Screen Surrender

Literary Review, March 2017

Irresistible: Why we can’t stop checking, scrolling, clicking and watching

Adam Alter, Bodley Head £18.99

When I was a child, I had a number of relatives who kept the TV on all the time, turning down the sound with obvious reluctance whenever we came to visit. Conversation was conducted with furtive glances towards the flickering screen, as though we couldn’t possibly be as interesting as what was displayed on it. There is nothing new about a preference for the latest technology, as it then was, over interaction with actual human beings.

What has changed is the sheer diversity of technology and the speed with which it is updated, creating the (apparently) irresistible temptations cited in Adam Alter’s book. Home computers, smartphones, virtual reality devices: we are already, in only the second decade of the 21st century, inhabiting a world which would have looked like science-fiction not so long ago.

I rarely watch TV and I’m not on Facebook but I do have a smartphone. When I began reading Alter’s book, I wondered whether I might be spending too much time checking emails and Twitter, but an ‘Internet Addiction Test’ in the first chapter established that I’ve nothing to worry about. Most of his advice for avoiding over-use, such as keeping smartphones at a physical distance some of the time, had already occurred to me.

What I wasn’t prepared for was the dystopian world that Alter opens out in the book. It is packed with individuals who spend entire days playing computer games, wasting money on gambling sites and fretting about how many ‘likes’ they have on Facebook. Alter doesn’t mention the 45th President of the United States but Donald Trump is a striking example of someone who is unable to stop posting score-settling tweets in the early hours. Sad!

Alter’s book is about behavioural addictions rather than the more familiar substance addictions. He is an associate professor at the Stern School of Business at New York University but he writes in an engaging journalistic style, using interviews and academic research to demonstrate the amount of time people spend online. Some of the results don’t seem that surprising: users of an app designed to track smartphone usage discovered that they were spending between one and four hours a day on their phones, for instance.

A much bigger piece of work, in which a group of researchers at the University of Southern California reviewed dozens of studies, came up with an estimate that 41 per cent of the population had suffered from at least one behavioural addiction in the past 12 months. Their definition was very broad, including addictions to gambling, love, sex, shopping, exercise and work as well as the Internet. So was their list of negative consequences, which ranged from damage to relationships to ‘involvement in dangerous situations, physical injury and impairment, financial loss, or emotional trauma’.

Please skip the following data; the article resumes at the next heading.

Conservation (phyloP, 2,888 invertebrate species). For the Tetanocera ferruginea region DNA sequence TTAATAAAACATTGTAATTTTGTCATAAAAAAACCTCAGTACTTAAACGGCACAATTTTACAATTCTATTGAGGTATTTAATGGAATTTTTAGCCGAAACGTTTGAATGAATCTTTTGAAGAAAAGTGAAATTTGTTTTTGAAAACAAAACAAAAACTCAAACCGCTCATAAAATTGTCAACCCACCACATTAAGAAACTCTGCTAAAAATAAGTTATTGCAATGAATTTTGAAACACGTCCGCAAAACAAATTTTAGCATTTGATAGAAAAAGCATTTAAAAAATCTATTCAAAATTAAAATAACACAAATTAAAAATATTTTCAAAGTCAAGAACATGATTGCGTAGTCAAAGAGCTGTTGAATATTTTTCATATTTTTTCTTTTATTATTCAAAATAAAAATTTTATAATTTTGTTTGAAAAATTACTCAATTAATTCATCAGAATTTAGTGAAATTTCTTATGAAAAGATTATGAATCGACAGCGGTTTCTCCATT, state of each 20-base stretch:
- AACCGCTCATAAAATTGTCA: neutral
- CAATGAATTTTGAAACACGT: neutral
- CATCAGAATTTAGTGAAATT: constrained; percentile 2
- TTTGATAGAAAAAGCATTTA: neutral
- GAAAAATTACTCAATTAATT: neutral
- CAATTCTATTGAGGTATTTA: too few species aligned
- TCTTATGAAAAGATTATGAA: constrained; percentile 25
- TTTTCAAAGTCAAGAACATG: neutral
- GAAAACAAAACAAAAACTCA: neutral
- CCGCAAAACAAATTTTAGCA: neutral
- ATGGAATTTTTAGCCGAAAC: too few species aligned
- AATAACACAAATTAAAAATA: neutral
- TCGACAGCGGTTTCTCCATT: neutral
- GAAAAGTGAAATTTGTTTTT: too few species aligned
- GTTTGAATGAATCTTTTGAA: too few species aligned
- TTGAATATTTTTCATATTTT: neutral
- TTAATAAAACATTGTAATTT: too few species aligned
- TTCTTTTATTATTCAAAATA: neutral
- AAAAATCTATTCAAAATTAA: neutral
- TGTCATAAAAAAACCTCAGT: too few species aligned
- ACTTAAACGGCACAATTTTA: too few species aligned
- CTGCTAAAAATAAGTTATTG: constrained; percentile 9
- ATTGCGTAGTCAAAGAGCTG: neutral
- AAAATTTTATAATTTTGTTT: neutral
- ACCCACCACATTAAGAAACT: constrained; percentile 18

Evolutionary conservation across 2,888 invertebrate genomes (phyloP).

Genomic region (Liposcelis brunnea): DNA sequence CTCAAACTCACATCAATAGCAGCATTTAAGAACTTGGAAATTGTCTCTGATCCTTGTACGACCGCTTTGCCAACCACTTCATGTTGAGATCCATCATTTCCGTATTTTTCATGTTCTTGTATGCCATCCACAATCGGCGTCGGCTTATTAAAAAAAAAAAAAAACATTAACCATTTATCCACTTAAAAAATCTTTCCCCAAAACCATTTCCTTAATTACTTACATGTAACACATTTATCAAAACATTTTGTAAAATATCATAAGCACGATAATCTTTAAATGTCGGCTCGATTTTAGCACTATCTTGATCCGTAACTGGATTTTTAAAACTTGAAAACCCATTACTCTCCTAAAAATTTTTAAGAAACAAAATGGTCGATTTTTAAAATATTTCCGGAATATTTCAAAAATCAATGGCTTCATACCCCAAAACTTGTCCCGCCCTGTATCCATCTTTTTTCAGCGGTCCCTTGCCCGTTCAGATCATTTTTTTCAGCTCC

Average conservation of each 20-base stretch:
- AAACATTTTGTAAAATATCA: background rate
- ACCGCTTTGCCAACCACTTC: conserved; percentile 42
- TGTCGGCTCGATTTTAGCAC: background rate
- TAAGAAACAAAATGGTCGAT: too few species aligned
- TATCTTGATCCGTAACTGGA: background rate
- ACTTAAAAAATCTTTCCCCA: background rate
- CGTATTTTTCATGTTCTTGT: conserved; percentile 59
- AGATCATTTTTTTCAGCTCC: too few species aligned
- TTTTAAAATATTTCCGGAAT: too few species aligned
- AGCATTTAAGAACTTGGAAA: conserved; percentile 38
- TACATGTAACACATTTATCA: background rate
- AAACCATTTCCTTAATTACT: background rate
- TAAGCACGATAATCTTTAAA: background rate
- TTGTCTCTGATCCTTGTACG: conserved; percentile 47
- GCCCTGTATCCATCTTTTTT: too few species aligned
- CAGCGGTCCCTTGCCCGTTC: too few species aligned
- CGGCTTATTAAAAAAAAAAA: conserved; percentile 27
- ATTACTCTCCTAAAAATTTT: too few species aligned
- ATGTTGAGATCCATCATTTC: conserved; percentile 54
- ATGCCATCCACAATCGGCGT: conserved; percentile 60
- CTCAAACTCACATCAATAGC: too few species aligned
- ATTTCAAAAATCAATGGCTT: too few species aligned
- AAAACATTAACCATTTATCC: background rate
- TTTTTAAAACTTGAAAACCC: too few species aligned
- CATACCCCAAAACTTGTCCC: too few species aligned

I was still digesting this claim and trying to square it with my own experience when I came upon another study, this time suggesting that ‘up to 40 percent of the population suffers from some form of Internet-based addiction, whether to email, gaming, or porn.’ That’s pretty alarming, on the face of it, and it sent me scurrying to the notes at the back of the book. The figure actually appears to derive from a study of the impact of ‘problematic Internet use’ by a group of American students on family relationships, which may not tell us much about the behaviour of the wider population.

There is no doubt that Alter’s speaks to a widely-shared anxiety about the impact of technology on human beings. At the same time, one of the biggest problems created by the Internet is mentioned only in passing in Alter’s book. Women’s organisations and children’s charities are hugely worried about the effects on adolescent boys of viewing violent and degrading porn on their smartphones, skewing their expectations of relationships. This is sometimes described (not by Alter) as an addiction, an approach I find deeply troubling. Watching videos of women being beaten and raped is a choice, and one that deliberately ignores the pain that is inflicted on victims, many of whom have been trafficked or otherwise coerced.

He does write about World of Warcraft, an online role-playing game which he describes as ‘one of the most addictive behavioral experiences on the planet’, but he doesn’t mention its citation at a notorious murder trial. Anders Breivik, the right-wing extremist who murdered 77 people in Norway in 2011, spent virtually an entire year playing it. Most players of computer games don’t become mass killers but it is a vivid example of the complicated (and notoriously difficult to unpick) relationship between online behaviour and real life.

I would have liked this book more, I think, if it looked beyond the impact of behavioural addiction on individuals. Vast generalisations such as the one at the end of the book – ‘half of the developed world is addicted to something, and for most people that something is a behavior’ – demand social and political context. I’m not convinced by the claim, but let’s say for a moment I’m wrong. Why, then, isn’t Alter isn’t curious about the impact of all this mind-numbing activity on our critical faculties, the phenomenon of ‘fake news’ and the rise of mendacious politicians like Trump?

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